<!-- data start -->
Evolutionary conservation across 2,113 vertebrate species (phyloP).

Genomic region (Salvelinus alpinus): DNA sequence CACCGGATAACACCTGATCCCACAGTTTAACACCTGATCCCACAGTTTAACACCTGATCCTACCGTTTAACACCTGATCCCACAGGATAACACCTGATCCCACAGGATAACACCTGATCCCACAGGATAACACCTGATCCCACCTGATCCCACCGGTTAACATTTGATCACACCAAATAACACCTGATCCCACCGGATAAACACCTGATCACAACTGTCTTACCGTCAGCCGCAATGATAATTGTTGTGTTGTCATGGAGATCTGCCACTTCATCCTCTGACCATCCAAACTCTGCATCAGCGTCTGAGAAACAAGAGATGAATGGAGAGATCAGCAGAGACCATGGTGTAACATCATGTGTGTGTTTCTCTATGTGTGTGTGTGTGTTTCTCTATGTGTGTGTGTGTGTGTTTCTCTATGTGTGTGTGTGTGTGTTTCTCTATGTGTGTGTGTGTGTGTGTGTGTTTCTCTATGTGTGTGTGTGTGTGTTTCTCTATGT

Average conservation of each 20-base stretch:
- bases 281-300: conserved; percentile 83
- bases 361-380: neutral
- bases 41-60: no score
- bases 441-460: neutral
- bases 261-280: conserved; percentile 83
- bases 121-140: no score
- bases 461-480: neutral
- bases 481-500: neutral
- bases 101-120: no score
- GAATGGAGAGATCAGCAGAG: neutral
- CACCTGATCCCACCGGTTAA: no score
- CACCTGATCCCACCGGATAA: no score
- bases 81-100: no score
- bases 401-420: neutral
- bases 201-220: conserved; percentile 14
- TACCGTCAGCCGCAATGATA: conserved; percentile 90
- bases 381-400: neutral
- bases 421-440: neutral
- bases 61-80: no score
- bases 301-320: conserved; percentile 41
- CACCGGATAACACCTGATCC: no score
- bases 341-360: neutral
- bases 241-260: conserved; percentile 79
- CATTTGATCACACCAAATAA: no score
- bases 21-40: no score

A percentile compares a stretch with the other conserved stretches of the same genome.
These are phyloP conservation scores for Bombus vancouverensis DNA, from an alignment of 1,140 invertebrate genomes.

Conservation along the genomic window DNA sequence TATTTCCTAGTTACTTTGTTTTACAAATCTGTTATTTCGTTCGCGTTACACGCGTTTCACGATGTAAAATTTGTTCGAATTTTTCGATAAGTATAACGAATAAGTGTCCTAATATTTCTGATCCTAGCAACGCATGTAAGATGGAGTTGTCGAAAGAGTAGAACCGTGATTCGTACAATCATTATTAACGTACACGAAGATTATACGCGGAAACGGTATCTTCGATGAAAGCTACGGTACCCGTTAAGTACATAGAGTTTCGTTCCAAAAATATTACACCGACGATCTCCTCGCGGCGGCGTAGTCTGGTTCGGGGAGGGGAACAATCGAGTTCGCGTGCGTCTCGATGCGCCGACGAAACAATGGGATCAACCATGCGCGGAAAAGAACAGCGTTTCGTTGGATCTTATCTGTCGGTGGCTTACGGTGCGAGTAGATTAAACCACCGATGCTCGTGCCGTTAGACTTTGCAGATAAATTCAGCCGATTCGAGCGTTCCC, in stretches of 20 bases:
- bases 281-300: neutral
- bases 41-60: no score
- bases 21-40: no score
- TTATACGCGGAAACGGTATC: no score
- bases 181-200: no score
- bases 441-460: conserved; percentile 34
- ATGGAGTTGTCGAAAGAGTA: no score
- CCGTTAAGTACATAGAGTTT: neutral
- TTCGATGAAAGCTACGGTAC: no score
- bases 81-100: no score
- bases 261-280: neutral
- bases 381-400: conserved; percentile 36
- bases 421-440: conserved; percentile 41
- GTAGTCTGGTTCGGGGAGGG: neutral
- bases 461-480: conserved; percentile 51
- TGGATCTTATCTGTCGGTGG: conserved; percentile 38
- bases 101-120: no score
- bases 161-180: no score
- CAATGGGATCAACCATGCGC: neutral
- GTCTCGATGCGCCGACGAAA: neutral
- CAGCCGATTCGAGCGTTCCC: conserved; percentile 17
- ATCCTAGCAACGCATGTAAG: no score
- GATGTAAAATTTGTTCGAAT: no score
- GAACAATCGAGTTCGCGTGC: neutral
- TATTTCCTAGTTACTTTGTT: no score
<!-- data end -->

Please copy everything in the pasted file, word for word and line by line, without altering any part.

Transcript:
Evolutionary conservation across 2,113 vertebrate species (phyloP).

Genomic region (Salvelinus alpinus): DNA sequence CACCGGATAACACCTGATCCCACAGTTTAACACCTGATCCCACAGTTTAACACCTGATCCTACCGTTTAACACCTGATCCCACAGGATAACACCTGATCCCACAGGATAACACCTGATCCCACAGGATAACACCTGATCCCACCTGATCCCACCGGTTAACATTTGATCACACCAAATAACACCTGATCCCACCGGATAAACACCTGATCACAACTGTCTTACCGTCAGCCGCAATGATAATTGTTGTGTTGTCATGGAGATCTGCCACTTCATCCTCTGACCATCCAAACTCTGCATCAGCGTCTGAGAAACAAGAGATGAATGGAGAGATCAGCAGAGACCATGGTGTAACATCATGTGTGTGTTTCTCTATGTGTGTGTGTGTGTTTCTCTATGTGTGTGTGTGTGTGTTTCTCTATGTGTGTGTGTGTGTGTTTCTCTATGTGTGTGTGTGTGTGTGTGTGTTTCTCTATGTGTGTGTGTGTGTGTTTCTCTATGT

Average conservation of each 20-base stretch:
- bases 281-300: conserved; percentile 83
- bases 361-380: neutral
- bases 41-60: no score
- bases 441-460: neutral
- bases 261-280: conserved; percentile 83
- bases 121-140: no score
- bases 461-480: neutral
- bases 481-500: neutral
- bases 101-120: no score
- GAATGGAGAGATCAGCAGAG: neutral
- CACCTGATCCCACCGGTTAA: no score
- CACCTGATCCCACCGGATAA: no score
- bases 81-100: no score
- bases 401-420: neutral
- bases 201-220: conserved; percentile 14
- TACCGTCAGCCGCAATGATA: conserved; percentile 90
- bases 381-400: neutral
- bases 421-440: neutral
- bases 61-80: no score
- bases 301-320: conserved; percentile 41
- CACCGGATAACACCTGATCC: no score
- bases 341-360: neutral
- bases 241-260: conserved; percentile 79
- CATTTGATCACACCAAATAA: no score
- bases 21-40: no score

A percentile compares a stretch with the other conserved stretches of the same genome.
These are phyloP conservation scores for Bombus vancouverensis DNA, from an alignment of 1,140 invertebrate genomes.

Conservation along the genomic window DNA sequence TATTTCCTAGTTACTTTGTTTTACAAATCTGTTATTTCGTTCGCGTTACACGCGTTTCACGATGTAAAATTTGTTCGAATTTTTCGATAAGTATAACGAATAAGTGTCCTAATATTTCTGATCCTAGCAACGCATGTAAGATGGAGTTGTCGAAAGAGTAGAACCGTGATTCGTACAATCATTATTAACGTACACGAAGATTATACGCGGAAACGGTATCTTCGATGAAAGCTACGGTACCCGTTAAGTACATAGAGTTTCGTTCCAAAAATATTACACCGACGATCTCCTCGCGGCGGCGTAGTCTGGTTCGGGGAGGGGAACAATCGAGTTCGCGTGCGTCTCGATGCGCCGACGAAACAATGGGATCAACCATGCGCGGAAAAGAACAGCGTTTCGTTGGATCTTATCTGTCGGTGGCTTACGGTGCGAGTAGATTAAACCACCGATGCTCGTGCCGTTAGACTTTGCAGATAAATTCAGCCGATTCGAGCGTTCCC, in stretches of 20 bases:
- bases 281-300: neutral
- bases 41-60: no score
- bases 21-40: no score
- TTATACGCGGAAACGGTATC: no score
- bases 181-200: no score
- bases 441-460: conserved; percentile 34
- ATGGAGTTGTCGAAAGAGTA: no score
- CCGTTAAGTACATAGAGTTT: neutral
- TTCGATGAAAGCTACGGTAC: no score
- bases 81-100: no score
- bases 261-280: neutral
- bases 381-400: conserved; percentile 36
- bases 421-440: conserved; percentile 41
- GTAGTCTGGTTCGGGGAGGG: neutral
- bases 461-480: conserved; percentile 51
- TGGATCTTATCTGTCGGTGG: conserved; percentile 38
- bases 101-120: no score
- bases 161-180: no score
- CAATGGGATCAACCATGCGC: neutral
- GTCTCGATGCGCCGACGAAA: neutral
- CAGCCGATTCGAGCGTTCCC: conserved; percentile 17
- ATCCTAGCAACGCATGTAAG: no score
- GATGTAAAATTTGTTCGAAT: no score
- GAACAATCGAGTTCGCGTGC: neutral
- TATTTCCTAGTTACTTTGTT: no score